Having entered into a world that transforms them into merchandise, without an identity, to be used by anonymous “clients” who have no interest in them, they are still able to give their best smile when we speak to them as friends and we look at them positively. When, because of their relationship with us, they are able to share their sufferings and life situations, they are happy.

Growing
and learning together


Living the experience of the strong suffering of these women, I learnt to discover Jesus in his abandonment in their faces, in their lives and at the same time to discover him also in myself, in my incapacity to do more in order to give them a better life. Trying to remain fixed in him, I hope to be at least a bit of an instrument of God for them and I entrust them to him repeatedly. There is also another pillar on which this delicate commitment leans: being able to share what I live and do at Villa Teresita with my focolare and this gives me the certainty that I’m not alone when I go to meet these people.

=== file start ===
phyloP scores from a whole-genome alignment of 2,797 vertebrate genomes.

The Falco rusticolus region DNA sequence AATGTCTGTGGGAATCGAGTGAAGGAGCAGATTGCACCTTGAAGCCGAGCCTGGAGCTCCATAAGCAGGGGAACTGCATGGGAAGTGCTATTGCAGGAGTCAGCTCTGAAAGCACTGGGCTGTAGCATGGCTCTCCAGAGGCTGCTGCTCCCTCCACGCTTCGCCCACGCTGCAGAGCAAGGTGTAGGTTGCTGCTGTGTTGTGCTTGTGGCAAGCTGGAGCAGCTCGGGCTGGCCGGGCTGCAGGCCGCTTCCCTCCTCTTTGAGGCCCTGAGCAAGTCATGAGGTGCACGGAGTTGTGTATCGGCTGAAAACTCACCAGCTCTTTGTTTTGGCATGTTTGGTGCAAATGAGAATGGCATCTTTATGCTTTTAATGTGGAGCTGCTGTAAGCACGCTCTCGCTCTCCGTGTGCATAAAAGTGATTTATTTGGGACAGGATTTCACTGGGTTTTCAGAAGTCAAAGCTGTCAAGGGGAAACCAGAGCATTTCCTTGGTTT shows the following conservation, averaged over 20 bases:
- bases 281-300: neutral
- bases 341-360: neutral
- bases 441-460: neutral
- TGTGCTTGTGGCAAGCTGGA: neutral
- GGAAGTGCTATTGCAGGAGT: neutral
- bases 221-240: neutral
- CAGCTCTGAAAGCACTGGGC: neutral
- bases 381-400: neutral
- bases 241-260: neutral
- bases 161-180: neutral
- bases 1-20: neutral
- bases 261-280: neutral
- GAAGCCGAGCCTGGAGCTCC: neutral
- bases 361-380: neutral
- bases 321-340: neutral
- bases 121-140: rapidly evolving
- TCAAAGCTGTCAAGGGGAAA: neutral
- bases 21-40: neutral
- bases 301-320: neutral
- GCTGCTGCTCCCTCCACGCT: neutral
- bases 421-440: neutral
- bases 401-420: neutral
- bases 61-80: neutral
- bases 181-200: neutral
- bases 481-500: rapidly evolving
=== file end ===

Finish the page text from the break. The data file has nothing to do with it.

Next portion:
An important step I took, before I began spending time with them, was to free myself from stereotypes, from ideas I had regarding their world. I had to put into my head that the best way was to look at them with a glance they needed: a glance that would give dignity; that dignity that each of us has, for the simple fact that they are a human person, made in the image of God and a daughter of God! This exercise helped me a lot to enter gradually into their worlds, their realities, which are so different to mine… I tried to have this disposition right from the start, however, I’m sure that many of those “stereotypes” that I unconsciously had, still risk to be present.

At the same time, I feel that I must put this attitude of openness into practice also with the other people I normally meet, with ways of thinking and doing that are so different to mine. I need a permanent training. Putting my values into play and opening up to others does not mean losing them but every time receiving an extra richness. Growing and learning thanks to people who are different to us could seem logical and obvious, but often it is not in our daily life. If we were fully aware of this, many things in our society could improve.